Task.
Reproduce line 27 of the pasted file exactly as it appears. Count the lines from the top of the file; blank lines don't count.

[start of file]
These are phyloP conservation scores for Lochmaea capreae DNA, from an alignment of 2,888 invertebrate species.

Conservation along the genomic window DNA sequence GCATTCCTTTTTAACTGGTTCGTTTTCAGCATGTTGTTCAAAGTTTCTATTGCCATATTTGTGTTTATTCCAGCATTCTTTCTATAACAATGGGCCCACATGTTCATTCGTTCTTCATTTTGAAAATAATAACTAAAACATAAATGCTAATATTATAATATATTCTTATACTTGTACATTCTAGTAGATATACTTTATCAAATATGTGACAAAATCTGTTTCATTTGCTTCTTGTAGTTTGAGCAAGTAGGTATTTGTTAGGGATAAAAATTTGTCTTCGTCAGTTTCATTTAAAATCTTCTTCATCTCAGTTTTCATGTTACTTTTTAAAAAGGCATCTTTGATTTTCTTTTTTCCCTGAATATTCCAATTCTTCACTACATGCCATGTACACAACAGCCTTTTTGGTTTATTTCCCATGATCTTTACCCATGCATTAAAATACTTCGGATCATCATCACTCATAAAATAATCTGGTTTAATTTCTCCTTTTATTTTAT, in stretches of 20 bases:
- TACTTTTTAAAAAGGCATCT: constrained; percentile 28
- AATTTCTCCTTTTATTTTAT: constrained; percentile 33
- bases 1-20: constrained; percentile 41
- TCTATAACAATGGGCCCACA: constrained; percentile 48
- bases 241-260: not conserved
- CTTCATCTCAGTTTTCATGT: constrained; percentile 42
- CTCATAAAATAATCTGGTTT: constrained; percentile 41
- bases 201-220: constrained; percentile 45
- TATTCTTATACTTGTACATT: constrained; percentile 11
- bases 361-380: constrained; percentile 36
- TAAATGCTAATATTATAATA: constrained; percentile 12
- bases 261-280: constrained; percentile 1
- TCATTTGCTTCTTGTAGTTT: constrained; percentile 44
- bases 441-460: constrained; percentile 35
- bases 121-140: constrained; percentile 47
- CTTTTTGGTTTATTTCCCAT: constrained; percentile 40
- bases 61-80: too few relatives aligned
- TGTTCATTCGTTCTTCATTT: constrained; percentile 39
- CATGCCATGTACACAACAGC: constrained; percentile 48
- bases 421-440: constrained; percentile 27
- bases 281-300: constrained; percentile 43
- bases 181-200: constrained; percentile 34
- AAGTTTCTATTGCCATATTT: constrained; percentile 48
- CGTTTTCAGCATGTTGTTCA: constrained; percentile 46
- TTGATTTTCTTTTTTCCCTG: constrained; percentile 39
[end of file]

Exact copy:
- TTGATTTTCTTTTTTCCCTG: constrained; percentile 39